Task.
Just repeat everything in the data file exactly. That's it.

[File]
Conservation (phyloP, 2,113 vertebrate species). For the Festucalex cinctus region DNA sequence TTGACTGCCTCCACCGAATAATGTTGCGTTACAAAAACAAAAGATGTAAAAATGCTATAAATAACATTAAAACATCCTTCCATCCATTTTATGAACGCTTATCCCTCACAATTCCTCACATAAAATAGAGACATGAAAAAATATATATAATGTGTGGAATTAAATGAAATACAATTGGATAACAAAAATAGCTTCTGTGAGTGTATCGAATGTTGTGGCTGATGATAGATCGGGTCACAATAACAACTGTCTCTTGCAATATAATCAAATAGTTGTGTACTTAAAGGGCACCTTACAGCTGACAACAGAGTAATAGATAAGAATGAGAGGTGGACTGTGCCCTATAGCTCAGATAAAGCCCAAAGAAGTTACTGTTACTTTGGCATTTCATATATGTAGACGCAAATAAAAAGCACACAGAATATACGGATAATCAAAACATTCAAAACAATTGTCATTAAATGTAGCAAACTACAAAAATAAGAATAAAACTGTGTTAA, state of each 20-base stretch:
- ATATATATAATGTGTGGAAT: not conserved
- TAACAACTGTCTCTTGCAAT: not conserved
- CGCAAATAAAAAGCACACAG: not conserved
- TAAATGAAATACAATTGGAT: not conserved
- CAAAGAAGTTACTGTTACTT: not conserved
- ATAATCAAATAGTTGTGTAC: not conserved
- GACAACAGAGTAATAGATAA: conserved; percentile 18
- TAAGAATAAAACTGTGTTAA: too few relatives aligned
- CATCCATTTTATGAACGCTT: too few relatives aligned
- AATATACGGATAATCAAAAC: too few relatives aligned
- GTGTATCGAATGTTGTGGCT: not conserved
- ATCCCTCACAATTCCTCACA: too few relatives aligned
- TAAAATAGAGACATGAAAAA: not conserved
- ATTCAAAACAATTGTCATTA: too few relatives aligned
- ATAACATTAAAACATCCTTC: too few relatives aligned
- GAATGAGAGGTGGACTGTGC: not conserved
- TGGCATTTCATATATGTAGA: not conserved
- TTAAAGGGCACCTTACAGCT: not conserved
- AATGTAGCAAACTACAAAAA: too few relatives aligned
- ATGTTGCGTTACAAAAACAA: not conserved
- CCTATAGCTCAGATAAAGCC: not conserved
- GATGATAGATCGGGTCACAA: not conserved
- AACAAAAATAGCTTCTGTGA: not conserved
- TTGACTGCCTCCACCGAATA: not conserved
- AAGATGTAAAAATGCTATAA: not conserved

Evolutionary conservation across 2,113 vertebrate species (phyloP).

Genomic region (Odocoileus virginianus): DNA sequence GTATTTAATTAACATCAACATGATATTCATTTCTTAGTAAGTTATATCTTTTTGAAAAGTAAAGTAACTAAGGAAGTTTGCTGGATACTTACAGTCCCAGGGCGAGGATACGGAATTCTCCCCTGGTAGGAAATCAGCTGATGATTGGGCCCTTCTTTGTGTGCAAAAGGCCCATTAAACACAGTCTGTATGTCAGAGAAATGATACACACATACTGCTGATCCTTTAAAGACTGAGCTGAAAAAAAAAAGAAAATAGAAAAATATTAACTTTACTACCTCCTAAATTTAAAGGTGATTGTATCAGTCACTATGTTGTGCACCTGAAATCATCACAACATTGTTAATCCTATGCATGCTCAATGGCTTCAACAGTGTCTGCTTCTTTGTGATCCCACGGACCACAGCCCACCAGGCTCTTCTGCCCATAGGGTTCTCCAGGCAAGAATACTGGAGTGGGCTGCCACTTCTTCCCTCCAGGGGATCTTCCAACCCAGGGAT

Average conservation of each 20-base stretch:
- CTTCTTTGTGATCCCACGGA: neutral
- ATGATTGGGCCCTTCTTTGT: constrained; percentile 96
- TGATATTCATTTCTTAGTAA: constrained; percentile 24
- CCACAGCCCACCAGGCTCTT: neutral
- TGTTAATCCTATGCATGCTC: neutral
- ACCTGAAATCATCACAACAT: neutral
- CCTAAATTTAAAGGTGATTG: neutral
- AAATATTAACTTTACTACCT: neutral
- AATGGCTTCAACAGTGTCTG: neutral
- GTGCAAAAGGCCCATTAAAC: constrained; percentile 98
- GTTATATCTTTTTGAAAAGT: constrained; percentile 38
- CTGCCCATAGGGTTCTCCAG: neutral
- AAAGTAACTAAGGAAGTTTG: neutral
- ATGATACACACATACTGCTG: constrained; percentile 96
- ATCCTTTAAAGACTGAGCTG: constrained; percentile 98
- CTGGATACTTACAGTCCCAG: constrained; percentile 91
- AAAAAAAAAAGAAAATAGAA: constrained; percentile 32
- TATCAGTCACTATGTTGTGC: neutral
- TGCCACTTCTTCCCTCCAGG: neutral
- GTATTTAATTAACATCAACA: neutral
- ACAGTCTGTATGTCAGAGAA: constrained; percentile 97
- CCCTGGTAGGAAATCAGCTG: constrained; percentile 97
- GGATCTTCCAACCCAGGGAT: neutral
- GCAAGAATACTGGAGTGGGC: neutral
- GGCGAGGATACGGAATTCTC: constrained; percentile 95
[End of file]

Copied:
Conservation (phyloP, 2,113 vertebrate species). For the Festucalex cinctus region DNA sequence TTGACTGCCTCCACCGAATAATGTTGCGTTACAAAAACAAAAGATGTAAAAATGCTATAAATAACATTAAAACATCCTTCCATCCATTTTATGAACGCTTATCCCTCACAATTCCTCACATAAAATAGAGACATGAAAAAATATATATAATGTGTGGAATTAAATGAAATACAATTGGATAACAAAAATAGCTTCTGTGAGTGTATCGAATGTTGTGGCTGATGATAGATCGGGTCACAATAACAACTGTCTCTTGCAATATAATCAAATAGTTGTGTACTTAAAGGGCACCTTACAGCTGACAACAGAGTAATAGATAAGAATGAGAGGTGGACTGTGCCCTATAGCTCAGATAAAGCCCAAAGAAGTTACTGTTACTTTGGCATTTCATATATGTAGACGCAAATAAAAAGCACACAGAATATACGGATAATCAAAACATTCAAAACAATTGTCATTAAATGTAGCAAACTACAAAAATAAGAATAAAACTGTGTTAA, state of each 20-base stretch:
- ATATATATAATGTGTGGAAT: not conserved
- TAACAACTGTCTCTTGCAAT: not conserved
- CGCAAATAAAAAGCACACAG: not conserved
- TAAATGAAATACAATTGGAT: not conserved
- CAAAGAAGTTACTGTTACTT: not conserved
- ATAATCAAATAGTTGTGTAC: not conserved
- GACAACAGAGTAATAGATAA: conserved; percentile 18
- TAAGAATAAAACTGTGTTAA: too few relatives aligned
- CATCCATTTTATGAACGCTT: too few relatives aligned
- AATATACGGATAATCAAAAC: too few relatives aligned
- GTGTATCGAATGTTGTGGCT: not conserved
- ATCCCTCACAATTCCTCACA: too few relatives aligned
- TAAAATAGAGACATGAAAAA: not conserved
- ATTCAAAACAATTGTCATTA: too few relatives aligned
- ATAACATTAAAACATCCTTC: too few relatives aligned
- GAATGAGAGGTGGACTGTGC: not conserved
- TGGCATTTCATATATGTAGA: not conserved
- TTAAAGGGCACCTTACAGCT: not conserved
- AATGTAGCAAACTACAAAAA: too few relatives aligned
- ATGTTGCGTTACAAAAACAA: not conserved
- CCTATAGCTCAGATAAAGCC: not conserved
- GATGATAGATCGGGTCACAA: not conserved
- AACAAAAATAGCTTCTGTGA: not conserved
- TTGACTGCCTCCACCGAATA: not conserved
- AAGATGTAAAAATGCTATAA: not conserved

Evolutionary conservation across 2,113 vertebrate species (phyloP).

Genomic region (Odocoileus virginianus): DNA sequence GTATTTAATTAACATCAACATGATATTCATTTCTTAGTAAGTTATATCTTTTTGAAAAGTAAAGTAACTAAGGAAGTTTGCTGGATACTTACAGTCCCAGGGCGAGGATACGGAATTCTCCCCTGGTAGGAAATCAGCTGATGATTGGGCCCTTCTTTGTGTGCAAAAGGCCCATTAAACACAGTCTGTATGTCAGAGAAATGATACACACATACTGCTGATCCTTTAAAGACTGAGCTGAAAAAAAAAAGAAAATAGAAAAATATTAACTTTACTACCTCCTAAATTTAAAGGTGATTGTATCAGTCACTATGTTGTGCACCTGAAATCATCACAACATTGTTAATCCTATGCATGCTCAATGGCTTCAACAGTGTCTGCTTCTTTGTGATCCCACGGACCACAGCCCACCAGGCTCTTCTGCCCATAGGGTTCTCCAGGCAAGAATACTGGAGTGGGCTGCCACTTCTTCCCTCCAGGGGATCTTCCAACCCAGGGAT

Average conservation of each 20-base stretch:
- CTTCTTTGTGATCCCACGGA: neutral
- ATGATTGGGCCCTTCTTTGT: constrained; percentile 96
- TGATATTCATTTCTTAGTAA: constrained; percentile 24
- CCACAGCCCACCAGGCTCTT: neutral
- TGTTAATCCTATGCATGCTC: neutral
- ACCTGAAATCATCACAACAT: neutral
- CCTAAATTTAAAGGTGATTG: neutral
- AAATATTAACTTTACTACCT: neutral
- AATGGCTTCAACAGTGTCTG: neutral
- GTGCAAAAGGCCCATTAAAC: constrained; percentile 98
- GTTATATCTTTTTGAAAAGT: constrained; percentile 38
- CTGCCCATAGGGTTCTCCAG: neutral
- AAAGTAACTAAGGAAGTTTG: neutral
- ATGATACACACATACTGCTG: constrained; percentile 96
- ATCCTTTAAAGACTGAGCTG: constrained; percentile 98
- CTGGATACTTACAGTCCCAG: constrained; percentile 91
- AAAAAAAAAAGAAAATAGAA: constrained; percentile 32
- TATCAGTCACTATGTTGTGC: neutral
- TGCCACTTCTTCCCTCCAGG: neutral
- GTATTTAATTAACATCAACA: neutral
- ACAGTCTGTATGTCAGAGAA: constrained; percentile 97
- CCCTGGTAGGAAATCAGCTG: constrained; percentile 97
- GGATCTTCCAACCCAGGGAT: neutral
- GCAAGAATACTGGAGTGGGC: neutral
- GGCGAGGATACGGAATTCTC: constrained; percentile 95